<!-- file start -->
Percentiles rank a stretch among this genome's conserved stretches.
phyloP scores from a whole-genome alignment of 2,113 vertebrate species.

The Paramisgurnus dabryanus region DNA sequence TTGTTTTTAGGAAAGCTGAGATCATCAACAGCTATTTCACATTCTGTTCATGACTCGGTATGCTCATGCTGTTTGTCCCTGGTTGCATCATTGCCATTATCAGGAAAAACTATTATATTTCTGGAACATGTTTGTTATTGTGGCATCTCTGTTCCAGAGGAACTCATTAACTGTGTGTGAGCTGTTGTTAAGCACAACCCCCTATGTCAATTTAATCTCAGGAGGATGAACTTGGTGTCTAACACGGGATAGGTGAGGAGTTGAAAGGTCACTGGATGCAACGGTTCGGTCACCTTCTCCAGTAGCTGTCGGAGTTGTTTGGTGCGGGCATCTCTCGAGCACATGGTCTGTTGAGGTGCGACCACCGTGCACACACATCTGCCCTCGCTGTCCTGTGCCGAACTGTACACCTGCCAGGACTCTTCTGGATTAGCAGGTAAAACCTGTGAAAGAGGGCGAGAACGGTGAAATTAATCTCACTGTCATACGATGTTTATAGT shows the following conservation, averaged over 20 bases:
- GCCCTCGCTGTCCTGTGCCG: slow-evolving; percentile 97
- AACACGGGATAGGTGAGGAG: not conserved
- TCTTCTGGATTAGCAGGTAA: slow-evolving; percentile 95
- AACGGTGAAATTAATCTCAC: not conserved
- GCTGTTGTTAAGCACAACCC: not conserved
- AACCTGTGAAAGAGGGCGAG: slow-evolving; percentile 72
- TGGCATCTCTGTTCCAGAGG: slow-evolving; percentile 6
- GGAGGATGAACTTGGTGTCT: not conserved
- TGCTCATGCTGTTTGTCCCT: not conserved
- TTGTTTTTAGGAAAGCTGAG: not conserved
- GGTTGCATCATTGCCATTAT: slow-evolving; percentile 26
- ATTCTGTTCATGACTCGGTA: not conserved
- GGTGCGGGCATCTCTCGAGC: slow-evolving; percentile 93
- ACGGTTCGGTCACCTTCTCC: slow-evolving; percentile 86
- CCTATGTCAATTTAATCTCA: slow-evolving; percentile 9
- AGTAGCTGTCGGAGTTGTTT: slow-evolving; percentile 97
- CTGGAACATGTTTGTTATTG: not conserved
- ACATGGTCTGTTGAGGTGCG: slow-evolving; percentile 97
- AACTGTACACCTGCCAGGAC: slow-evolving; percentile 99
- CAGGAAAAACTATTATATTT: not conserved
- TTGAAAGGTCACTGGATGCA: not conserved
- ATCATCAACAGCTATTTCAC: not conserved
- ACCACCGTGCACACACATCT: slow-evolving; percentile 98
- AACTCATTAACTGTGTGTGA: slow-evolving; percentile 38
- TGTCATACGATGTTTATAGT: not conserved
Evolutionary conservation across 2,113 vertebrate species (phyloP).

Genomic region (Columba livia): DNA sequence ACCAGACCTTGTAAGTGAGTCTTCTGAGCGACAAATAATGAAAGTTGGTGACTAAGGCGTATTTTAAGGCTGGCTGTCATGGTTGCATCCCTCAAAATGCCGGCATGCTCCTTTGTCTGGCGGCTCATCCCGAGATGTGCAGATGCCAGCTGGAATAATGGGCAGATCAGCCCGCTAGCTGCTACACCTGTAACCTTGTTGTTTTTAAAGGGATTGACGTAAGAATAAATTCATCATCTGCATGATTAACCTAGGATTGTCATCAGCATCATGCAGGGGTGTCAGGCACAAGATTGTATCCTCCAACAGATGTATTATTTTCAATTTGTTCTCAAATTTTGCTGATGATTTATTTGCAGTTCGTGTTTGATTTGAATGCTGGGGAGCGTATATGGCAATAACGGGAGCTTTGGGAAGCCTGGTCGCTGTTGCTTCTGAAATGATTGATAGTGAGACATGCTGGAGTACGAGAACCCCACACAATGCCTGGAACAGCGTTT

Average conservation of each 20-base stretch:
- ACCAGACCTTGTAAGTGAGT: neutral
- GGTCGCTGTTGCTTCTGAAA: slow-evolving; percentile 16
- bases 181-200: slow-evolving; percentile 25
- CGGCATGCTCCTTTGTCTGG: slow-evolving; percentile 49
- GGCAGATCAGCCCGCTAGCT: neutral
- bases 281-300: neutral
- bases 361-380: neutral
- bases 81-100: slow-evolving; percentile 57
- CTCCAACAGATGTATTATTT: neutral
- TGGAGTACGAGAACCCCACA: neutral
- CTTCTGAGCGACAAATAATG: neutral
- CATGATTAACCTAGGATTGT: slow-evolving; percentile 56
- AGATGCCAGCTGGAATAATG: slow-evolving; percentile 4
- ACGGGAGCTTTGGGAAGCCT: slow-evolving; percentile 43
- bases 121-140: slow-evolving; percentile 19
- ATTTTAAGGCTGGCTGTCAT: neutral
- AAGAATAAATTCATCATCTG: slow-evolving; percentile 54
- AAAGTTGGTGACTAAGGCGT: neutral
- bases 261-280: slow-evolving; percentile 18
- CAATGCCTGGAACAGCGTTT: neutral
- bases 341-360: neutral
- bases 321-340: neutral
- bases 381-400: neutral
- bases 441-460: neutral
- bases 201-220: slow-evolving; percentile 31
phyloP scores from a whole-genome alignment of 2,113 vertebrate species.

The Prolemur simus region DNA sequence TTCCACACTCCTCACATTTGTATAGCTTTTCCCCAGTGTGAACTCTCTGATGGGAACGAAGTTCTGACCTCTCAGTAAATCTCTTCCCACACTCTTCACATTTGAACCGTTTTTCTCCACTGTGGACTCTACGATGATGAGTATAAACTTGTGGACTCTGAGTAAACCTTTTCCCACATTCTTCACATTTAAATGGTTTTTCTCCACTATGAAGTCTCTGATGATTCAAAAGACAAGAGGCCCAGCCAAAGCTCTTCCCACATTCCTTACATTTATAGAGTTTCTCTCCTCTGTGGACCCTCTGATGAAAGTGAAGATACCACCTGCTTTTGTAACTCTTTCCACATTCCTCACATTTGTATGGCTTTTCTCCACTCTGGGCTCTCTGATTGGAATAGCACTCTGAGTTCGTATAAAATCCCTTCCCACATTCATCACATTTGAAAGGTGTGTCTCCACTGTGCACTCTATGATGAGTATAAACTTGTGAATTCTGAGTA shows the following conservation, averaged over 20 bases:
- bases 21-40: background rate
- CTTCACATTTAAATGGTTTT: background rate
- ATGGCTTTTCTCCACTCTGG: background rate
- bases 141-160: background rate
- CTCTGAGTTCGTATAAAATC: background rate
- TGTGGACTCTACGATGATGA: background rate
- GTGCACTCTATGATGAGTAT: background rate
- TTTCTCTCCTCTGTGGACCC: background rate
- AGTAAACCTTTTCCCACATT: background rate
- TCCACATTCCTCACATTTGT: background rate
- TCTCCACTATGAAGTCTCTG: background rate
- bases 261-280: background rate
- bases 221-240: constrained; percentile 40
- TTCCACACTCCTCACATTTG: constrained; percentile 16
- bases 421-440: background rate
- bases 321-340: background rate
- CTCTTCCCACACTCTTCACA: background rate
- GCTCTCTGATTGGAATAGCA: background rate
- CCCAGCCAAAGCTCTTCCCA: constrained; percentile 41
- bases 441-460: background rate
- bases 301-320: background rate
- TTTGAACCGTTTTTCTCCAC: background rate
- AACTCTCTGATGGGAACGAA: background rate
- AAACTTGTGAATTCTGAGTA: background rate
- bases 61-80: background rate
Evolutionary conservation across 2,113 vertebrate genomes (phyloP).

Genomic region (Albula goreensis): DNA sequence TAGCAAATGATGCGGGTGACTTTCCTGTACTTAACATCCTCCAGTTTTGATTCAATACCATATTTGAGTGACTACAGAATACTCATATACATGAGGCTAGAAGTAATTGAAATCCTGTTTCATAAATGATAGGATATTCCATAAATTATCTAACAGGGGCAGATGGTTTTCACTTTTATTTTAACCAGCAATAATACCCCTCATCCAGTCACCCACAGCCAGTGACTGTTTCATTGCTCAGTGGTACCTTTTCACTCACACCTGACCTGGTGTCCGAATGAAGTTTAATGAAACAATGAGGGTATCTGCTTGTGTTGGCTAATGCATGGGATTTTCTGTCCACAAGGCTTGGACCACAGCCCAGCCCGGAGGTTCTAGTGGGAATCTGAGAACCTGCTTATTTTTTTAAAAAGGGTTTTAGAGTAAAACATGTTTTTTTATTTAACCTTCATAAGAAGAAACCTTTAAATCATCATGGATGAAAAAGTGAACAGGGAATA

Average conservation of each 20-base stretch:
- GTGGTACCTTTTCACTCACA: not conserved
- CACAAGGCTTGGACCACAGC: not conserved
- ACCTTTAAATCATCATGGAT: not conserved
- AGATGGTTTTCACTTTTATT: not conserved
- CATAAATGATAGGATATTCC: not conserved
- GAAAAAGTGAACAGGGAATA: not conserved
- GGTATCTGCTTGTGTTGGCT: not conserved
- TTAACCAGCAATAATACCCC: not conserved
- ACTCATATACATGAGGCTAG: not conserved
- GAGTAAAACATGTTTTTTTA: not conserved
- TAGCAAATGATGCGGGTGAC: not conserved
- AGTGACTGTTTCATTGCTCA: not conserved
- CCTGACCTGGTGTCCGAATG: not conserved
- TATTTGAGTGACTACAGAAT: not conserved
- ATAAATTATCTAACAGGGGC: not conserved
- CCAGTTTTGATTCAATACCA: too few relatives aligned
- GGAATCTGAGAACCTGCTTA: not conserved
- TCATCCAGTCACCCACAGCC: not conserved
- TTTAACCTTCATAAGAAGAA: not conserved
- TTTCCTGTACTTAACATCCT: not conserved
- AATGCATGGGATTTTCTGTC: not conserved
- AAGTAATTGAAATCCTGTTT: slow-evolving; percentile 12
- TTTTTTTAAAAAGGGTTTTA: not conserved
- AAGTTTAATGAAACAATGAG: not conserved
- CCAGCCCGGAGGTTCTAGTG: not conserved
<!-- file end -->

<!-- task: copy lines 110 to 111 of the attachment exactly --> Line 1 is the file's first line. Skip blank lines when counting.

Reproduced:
- AAGTTTAATGAAACAATGAG: not conserved
- CCAGCCCGGAGGTTCTAGTG: not conserved